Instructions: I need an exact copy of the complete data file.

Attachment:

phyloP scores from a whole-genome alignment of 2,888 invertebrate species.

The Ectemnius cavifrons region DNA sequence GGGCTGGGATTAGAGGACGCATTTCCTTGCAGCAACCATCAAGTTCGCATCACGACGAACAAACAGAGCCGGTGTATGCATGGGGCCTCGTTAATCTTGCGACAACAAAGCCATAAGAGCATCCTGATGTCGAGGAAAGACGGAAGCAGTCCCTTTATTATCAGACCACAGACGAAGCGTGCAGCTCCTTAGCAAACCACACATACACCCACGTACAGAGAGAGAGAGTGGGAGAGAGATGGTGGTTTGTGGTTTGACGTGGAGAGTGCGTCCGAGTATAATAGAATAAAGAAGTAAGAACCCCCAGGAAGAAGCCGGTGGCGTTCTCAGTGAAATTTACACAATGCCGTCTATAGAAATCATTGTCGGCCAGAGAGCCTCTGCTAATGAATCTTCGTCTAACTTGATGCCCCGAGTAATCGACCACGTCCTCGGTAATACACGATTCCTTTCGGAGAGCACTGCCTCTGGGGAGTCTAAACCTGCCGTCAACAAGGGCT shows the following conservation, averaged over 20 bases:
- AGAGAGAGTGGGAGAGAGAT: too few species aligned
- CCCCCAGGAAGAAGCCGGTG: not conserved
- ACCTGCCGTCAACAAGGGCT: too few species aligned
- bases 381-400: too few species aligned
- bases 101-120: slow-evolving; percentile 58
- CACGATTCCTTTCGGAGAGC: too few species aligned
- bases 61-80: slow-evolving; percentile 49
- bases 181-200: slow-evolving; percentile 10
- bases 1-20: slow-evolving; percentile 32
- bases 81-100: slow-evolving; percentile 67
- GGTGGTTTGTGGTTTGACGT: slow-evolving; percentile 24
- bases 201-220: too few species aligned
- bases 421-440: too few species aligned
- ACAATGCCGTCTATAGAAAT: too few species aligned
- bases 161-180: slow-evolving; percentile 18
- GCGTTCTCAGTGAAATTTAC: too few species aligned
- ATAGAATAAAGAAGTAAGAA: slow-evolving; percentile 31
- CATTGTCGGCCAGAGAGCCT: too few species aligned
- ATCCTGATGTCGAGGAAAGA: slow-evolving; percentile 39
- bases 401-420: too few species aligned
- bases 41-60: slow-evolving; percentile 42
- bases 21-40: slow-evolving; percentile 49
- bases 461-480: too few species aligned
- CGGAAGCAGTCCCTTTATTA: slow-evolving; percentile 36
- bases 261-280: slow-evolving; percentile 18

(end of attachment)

phyloP scores from a whole-genome alignment of 2,888 invertebrate species.

The Ectemnius cavifrons region DNA sequence GGGCTGGGATTAGAGGACGCATTTCCTTGCAGCAACCATCAAGTTCGCATCACGACGAACAAACAGAGCCGGTGTATGCATGGGGCCTCGTTAATCTTGCGACAACAAAGCCATAAGAGCATCCTGATGTCGAGGAAAGACGGAAGCAGTCCCTTTATTATCAGACCACAGACGAAGCGTGCAGCTCCTTAGCAAACCACACATACACCCACGTACAGAGAGAGAGAGTGGGAGAGAGATGGTGGTTTGTGGTTTGACGTGGAGAGTGCGTCCGAGTATAATAGAATAAAGAAGTAAGAACCCCCAGGAAGAAGCCGGTGGCGTTCTCAGTGAAATTTACACAATGCCGTCTATAGAAATCATTGTCGGCCAGAGAGCCTCTGCTAATGAATCTTCGTCTAACTTGATGCCCCGAGTAATCGACCACGTCCTCGGTAATACACGATTCCTTTCGGAGAGCACTGCCTCTGGGGAGTCTAAACCTGCCGTCAACAAGGGCT shows the following conservation, averaged over 20 bases:
- AGAGAGAGTGGGAGAGAGAT: too few species aligned
- CCCCCAGGAAGAAGCCGGTG: not conserved
- ACCTGCCGTCAACAAGGGCT: too few species aligned
- bases 381-400: too few species aligned
- bases 101-120: slow-evolving; percentile 58
- CACGATTCCTTTCGGAGAGC: too few species aligned
- bases 61-80: slow-evolving; percentile 49
- bases 181-200: slow-evolving; percentile 10
- bases 1-20: slow-evolving; percentile 32
- bases 81-100: slow-evolving; percentile 67
- GGTGGTTTGTGGTTTGACGT: slow-evolving; percentile 24
- bases 201-220: too few species aligned
- bases 421-440: too few species aligned
- ACAATGCCGTCTATAGAAAT: too few species aligned
- bases 161-180: slow-evolving; percentile 18
- GCGTTCTCAGTGAAATTTAC: too few species aligned
- ATAGAATAAAGAAGTAAGAA: slow-evolving; percentile 31
- CATTGTCGGCCAGAGAGCCT: too few species aligned
- ATCCTGATGTCGAGGAAAGA: slow-evolving; percentile 39
- bases 401-420: too few species aligned
- bases 41-60: slow-evolving; percentile 42
- bases 21-40: slow-evolving; percentile 49
- bases 461-480: too few species aligned
- CGGAAGCAGTCCCTTTATTA: slow-evolving; percentile 36
- bases 261-280: slow-evolving; percentile 18